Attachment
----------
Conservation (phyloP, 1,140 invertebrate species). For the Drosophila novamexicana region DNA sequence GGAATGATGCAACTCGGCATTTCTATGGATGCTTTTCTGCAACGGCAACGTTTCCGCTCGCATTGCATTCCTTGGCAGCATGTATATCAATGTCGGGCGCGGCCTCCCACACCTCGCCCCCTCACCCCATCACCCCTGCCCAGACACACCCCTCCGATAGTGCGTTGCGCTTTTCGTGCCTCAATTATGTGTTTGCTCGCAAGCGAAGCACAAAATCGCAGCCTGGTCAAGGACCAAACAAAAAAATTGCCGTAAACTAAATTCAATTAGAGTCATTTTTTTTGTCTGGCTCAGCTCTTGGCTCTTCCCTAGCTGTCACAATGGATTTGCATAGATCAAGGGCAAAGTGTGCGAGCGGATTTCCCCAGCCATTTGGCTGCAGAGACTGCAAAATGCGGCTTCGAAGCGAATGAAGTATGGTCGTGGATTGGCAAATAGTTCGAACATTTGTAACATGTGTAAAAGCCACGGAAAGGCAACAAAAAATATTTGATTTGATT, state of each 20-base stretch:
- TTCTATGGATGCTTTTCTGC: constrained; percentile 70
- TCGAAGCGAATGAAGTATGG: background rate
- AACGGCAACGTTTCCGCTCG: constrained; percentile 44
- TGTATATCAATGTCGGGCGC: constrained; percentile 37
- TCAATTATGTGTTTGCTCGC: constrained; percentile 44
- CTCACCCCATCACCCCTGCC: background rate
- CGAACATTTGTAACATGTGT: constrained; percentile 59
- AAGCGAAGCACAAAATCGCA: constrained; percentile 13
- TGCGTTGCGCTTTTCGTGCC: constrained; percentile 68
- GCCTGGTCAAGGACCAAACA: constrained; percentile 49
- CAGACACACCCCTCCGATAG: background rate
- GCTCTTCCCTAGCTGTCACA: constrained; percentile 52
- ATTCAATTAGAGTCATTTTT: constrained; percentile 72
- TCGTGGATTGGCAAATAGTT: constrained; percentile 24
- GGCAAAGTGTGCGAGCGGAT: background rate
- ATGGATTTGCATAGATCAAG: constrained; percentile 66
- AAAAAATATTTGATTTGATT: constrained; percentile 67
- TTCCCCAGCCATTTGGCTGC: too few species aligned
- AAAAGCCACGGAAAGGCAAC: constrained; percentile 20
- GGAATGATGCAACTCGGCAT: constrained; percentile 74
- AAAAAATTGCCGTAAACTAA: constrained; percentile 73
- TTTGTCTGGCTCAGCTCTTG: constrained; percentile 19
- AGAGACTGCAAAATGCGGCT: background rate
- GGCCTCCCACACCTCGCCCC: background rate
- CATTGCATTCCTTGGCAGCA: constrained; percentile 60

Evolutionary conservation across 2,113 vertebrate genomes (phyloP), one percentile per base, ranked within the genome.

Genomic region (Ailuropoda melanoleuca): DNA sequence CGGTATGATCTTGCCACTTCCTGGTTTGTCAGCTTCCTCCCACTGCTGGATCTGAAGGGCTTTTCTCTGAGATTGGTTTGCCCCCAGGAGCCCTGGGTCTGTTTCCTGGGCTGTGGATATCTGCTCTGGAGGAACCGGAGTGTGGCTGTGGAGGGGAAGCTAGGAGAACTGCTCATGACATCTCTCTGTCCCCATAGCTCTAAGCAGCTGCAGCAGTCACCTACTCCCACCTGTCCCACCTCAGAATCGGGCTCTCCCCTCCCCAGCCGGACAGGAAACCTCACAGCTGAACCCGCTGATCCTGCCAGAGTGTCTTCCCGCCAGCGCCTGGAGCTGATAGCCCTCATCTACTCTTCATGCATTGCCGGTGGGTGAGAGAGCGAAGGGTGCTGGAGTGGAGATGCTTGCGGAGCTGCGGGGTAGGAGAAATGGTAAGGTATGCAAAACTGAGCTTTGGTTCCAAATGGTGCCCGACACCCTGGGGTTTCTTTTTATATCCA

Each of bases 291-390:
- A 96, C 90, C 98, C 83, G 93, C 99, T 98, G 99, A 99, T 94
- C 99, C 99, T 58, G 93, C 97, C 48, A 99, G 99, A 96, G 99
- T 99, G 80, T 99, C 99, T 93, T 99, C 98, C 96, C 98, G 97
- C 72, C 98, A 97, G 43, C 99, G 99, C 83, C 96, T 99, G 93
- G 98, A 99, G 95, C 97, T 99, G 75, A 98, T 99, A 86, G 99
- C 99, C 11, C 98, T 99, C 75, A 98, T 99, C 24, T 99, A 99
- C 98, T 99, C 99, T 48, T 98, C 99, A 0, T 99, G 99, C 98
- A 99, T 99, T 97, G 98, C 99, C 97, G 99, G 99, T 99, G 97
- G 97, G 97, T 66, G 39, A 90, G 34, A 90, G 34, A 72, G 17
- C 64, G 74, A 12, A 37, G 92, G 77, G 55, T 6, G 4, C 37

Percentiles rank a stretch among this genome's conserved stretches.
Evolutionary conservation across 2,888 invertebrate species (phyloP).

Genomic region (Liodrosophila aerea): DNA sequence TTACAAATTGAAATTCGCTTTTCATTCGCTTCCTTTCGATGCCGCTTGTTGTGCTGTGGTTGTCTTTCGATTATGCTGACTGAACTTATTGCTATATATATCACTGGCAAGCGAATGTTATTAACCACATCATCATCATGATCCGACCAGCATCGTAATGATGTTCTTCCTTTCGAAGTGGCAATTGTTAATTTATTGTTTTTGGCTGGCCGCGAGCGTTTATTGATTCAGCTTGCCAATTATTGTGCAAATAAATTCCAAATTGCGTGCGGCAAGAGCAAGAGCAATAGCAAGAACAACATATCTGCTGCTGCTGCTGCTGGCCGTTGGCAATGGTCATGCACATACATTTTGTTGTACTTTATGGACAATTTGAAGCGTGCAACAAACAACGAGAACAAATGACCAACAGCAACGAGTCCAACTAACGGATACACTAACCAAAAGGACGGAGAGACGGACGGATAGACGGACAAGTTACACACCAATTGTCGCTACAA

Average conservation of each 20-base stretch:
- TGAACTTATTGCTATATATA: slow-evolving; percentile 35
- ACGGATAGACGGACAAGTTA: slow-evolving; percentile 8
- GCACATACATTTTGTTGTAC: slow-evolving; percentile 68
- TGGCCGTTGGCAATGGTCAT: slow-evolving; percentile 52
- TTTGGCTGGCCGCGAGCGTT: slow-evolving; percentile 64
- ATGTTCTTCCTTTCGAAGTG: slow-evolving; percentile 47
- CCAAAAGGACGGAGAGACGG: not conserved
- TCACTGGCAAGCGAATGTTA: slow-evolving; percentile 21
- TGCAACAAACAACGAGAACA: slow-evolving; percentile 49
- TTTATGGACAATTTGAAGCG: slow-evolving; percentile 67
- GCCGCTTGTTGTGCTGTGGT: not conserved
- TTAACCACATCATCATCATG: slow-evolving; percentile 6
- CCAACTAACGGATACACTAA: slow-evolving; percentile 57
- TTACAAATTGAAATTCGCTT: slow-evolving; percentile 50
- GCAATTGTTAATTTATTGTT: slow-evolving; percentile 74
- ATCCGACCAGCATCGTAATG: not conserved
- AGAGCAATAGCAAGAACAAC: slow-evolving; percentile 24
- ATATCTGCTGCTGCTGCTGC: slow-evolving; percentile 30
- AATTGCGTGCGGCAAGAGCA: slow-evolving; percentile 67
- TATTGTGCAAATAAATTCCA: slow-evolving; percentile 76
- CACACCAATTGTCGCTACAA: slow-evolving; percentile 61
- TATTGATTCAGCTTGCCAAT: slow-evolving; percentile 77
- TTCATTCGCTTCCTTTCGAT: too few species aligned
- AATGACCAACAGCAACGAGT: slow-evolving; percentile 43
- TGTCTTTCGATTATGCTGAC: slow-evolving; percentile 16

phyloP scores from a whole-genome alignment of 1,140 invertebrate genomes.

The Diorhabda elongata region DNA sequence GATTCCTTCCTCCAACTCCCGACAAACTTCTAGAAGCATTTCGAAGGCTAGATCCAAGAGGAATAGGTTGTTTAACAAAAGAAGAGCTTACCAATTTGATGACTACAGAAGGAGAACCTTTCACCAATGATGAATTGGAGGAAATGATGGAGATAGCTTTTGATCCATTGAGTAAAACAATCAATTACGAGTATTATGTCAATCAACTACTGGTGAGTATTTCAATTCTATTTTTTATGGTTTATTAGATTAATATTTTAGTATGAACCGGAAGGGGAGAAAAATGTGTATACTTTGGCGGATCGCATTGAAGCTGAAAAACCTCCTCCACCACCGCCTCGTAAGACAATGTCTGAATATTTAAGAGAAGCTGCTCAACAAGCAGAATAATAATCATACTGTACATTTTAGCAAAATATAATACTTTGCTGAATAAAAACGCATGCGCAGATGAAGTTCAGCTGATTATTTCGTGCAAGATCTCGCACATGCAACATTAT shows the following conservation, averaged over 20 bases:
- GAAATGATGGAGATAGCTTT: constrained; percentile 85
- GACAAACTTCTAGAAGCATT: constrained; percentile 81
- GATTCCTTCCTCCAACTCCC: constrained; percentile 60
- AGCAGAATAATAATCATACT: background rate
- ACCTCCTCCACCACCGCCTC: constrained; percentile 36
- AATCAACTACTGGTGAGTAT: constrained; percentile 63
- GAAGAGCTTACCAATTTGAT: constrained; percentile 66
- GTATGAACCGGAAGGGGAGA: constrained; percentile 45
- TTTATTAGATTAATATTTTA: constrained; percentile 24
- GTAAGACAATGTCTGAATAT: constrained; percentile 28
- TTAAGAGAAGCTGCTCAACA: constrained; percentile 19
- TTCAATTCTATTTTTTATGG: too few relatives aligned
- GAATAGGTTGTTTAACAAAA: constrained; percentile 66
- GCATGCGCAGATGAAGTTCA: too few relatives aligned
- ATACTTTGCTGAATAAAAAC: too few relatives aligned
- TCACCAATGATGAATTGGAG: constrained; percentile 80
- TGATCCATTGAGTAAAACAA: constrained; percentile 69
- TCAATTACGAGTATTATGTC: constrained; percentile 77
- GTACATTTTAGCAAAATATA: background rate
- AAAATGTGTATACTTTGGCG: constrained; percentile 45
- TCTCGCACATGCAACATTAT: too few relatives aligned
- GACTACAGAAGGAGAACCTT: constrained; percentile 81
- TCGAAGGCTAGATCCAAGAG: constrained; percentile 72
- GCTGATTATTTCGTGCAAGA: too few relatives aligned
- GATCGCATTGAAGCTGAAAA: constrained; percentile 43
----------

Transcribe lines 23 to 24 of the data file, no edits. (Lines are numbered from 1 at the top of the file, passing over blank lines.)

- TTTGTCTGGCTCAGCTCTTG: constrained; percentile 19
- AGAGACTGCAAAATGCGGCT: background rate